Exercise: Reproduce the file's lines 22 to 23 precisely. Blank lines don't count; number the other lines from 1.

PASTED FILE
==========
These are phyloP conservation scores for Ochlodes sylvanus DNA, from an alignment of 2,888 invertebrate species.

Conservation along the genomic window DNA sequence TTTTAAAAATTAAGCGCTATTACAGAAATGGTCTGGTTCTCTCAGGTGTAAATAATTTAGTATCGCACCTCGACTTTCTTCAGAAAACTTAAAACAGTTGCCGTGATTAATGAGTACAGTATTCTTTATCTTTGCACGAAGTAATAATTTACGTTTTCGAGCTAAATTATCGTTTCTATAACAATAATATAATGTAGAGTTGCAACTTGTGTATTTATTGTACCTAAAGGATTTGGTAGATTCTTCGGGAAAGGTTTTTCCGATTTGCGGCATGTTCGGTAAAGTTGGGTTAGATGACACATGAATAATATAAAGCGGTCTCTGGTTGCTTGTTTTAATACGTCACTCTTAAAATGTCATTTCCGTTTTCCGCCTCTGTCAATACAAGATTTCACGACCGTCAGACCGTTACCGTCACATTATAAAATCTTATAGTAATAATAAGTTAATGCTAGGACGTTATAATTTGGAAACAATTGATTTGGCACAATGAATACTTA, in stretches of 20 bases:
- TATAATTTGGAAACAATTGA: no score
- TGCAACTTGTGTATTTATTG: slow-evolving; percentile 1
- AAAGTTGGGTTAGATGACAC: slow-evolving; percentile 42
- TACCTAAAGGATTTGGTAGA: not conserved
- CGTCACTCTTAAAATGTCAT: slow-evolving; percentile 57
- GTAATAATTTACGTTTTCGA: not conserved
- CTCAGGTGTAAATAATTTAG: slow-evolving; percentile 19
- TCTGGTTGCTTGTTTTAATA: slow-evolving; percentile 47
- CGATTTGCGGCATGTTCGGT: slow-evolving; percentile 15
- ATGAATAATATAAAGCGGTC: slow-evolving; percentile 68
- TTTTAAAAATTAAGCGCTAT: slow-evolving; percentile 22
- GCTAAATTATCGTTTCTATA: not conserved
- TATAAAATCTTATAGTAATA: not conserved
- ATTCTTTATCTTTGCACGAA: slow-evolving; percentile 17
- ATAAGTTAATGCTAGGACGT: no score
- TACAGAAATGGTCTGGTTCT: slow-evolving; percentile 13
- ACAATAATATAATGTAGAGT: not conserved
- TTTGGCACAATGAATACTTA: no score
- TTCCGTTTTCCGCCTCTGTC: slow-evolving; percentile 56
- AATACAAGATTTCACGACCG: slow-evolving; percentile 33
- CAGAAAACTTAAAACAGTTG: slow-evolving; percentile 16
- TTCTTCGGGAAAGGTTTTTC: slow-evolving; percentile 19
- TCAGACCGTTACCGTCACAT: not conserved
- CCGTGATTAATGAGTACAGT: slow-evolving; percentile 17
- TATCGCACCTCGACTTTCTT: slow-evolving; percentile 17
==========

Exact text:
- AATACAAGATTTCACGACCG: slow-evolving; percentile 33
- CAGAAAACTTAAAACAGTTG: slow-evolving; percentile 16